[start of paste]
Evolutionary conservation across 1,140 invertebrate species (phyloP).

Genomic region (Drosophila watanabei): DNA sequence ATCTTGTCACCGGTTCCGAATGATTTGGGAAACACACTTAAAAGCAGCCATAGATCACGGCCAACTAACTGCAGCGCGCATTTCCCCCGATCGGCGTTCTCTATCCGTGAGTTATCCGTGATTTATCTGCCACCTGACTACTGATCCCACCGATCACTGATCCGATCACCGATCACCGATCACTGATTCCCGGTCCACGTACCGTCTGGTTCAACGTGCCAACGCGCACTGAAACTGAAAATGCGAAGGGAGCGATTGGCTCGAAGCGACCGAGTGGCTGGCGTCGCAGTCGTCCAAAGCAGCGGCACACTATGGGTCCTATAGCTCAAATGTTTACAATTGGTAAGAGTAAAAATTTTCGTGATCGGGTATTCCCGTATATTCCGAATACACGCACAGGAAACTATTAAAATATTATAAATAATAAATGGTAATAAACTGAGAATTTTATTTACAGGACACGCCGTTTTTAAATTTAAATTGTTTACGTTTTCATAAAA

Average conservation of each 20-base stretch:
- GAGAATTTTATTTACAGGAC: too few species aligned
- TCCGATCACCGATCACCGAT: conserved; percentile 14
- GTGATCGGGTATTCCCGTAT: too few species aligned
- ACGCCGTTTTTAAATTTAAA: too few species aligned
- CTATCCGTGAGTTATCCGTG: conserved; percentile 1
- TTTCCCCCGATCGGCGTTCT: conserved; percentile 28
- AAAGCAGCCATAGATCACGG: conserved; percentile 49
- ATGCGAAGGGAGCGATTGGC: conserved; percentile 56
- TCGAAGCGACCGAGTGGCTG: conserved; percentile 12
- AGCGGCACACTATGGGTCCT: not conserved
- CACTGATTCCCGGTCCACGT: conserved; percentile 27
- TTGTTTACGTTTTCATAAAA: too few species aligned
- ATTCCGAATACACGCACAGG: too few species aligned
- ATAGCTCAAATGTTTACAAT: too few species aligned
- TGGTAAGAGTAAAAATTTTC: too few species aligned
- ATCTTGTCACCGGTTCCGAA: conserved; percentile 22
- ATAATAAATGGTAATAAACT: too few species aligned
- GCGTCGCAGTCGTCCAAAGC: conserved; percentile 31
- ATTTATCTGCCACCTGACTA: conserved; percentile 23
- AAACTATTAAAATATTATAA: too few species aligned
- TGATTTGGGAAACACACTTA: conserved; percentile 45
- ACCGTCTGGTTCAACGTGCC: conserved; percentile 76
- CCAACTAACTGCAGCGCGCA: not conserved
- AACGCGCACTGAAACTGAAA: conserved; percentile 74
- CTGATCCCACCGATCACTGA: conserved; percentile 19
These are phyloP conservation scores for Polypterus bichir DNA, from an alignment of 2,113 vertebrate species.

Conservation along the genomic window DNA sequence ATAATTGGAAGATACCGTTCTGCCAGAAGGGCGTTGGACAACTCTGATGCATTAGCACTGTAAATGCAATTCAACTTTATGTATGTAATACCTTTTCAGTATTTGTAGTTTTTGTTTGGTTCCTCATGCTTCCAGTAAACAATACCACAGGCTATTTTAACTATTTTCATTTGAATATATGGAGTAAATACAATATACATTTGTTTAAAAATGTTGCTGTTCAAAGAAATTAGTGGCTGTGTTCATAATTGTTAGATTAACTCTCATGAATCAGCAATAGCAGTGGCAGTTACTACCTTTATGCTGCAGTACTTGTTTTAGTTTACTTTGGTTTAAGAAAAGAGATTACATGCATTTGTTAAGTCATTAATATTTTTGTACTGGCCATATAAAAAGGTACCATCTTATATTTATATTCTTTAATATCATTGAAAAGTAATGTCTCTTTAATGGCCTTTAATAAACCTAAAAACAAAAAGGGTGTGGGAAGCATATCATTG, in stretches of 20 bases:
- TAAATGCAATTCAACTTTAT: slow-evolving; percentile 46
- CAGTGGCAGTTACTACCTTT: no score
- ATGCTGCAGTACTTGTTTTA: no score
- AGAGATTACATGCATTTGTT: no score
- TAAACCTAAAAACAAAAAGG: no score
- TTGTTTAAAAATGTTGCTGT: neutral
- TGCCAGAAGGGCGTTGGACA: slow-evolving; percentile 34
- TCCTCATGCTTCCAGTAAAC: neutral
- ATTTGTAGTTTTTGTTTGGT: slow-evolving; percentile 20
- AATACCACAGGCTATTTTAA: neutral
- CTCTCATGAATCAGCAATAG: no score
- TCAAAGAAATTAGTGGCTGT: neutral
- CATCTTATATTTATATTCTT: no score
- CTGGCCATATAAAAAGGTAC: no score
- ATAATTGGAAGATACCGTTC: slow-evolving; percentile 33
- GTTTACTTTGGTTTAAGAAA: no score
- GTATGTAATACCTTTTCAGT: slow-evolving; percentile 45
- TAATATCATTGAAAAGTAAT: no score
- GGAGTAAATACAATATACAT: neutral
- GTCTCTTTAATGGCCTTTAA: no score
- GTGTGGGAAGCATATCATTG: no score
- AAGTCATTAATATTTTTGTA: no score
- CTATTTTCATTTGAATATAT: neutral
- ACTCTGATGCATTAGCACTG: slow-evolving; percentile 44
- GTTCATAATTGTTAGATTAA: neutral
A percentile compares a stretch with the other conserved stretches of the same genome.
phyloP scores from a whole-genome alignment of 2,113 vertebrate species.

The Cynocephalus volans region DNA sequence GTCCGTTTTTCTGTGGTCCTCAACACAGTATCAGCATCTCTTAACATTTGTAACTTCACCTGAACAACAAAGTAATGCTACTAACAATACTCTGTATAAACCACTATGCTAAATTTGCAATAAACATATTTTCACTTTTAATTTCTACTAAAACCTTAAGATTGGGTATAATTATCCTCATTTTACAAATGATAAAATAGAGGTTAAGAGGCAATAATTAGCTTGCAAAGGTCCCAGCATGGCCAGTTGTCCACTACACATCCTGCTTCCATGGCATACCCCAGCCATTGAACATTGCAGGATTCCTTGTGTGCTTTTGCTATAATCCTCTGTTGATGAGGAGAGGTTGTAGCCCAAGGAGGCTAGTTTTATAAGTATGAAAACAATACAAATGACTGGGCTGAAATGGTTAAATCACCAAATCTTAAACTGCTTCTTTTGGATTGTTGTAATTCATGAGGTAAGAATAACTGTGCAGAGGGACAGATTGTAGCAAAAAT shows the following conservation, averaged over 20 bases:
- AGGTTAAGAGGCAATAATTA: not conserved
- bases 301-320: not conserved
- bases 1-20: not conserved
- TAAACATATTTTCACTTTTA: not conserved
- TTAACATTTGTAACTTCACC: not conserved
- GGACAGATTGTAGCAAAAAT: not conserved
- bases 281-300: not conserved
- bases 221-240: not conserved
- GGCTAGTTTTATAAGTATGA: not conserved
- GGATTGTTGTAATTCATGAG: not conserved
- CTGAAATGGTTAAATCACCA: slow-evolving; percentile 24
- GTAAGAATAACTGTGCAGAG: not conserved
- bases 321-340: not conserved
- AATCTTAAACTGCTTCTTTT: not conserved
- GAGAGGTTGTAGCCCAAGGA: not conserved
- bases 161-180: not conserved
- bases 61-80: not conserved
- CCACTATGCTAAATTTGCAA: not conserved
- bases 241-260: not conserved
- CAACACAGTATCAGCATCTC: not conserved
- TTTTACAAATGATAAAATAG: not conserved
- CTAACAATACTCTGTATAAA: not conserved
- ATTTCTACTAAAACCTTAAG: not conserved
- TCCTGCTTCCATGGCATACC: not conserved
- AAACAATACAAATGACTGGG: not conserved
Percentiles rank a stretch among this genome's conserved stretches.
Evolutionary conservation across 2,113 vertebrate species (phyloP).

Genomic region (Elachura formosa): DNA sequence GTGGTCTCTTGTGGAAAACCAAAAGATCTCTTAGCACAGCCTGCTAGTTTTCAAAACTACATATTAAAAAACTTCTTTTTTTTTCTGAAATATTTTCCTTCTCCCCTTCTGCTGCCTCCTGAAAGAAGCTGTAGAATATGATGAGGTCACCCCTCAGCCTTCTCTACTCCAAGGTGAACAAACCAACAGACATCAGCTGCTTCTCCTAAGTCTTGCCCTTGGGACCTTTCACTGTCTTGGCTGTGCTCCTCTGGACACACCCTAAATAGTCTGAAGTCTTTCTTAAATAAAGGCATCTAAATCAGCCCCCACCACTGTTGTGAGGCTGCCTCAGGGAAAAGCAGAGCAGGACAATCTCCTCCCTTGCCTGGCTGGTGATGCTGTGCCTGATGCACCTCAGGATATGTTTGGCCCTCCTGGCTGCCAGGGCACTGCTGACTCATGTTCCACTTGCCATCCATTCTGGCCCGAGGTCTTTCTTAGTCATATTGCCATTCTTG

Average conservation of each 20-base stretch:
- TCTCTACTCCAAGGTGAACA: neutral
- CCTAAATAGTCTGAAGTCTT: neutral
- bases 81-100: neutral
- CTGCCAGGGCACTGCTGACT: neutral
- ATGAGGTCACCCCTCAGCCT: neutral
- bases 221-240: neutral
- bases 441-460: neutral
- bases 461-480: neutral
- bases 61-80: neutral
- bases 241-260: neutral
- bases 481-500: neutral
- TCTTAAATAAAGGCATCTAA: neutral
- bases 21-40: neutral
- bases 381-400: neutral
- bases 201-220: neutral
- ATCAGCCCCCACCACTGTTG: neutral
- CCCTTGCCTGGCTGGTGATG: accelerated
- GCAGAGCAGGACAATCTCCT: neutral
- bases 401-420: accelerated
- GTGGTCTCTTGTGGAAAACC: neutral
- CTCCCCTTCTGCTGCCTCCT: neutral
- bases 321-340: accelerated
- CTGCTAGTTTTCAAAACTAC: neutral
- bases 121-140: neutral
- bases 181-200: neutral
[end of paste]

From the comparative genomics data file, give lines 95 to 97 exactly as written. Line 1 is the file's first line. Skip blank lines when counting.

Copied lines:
- bases 461-480: neutral
- bases 61-80: neutral
- bases 241-260: neutral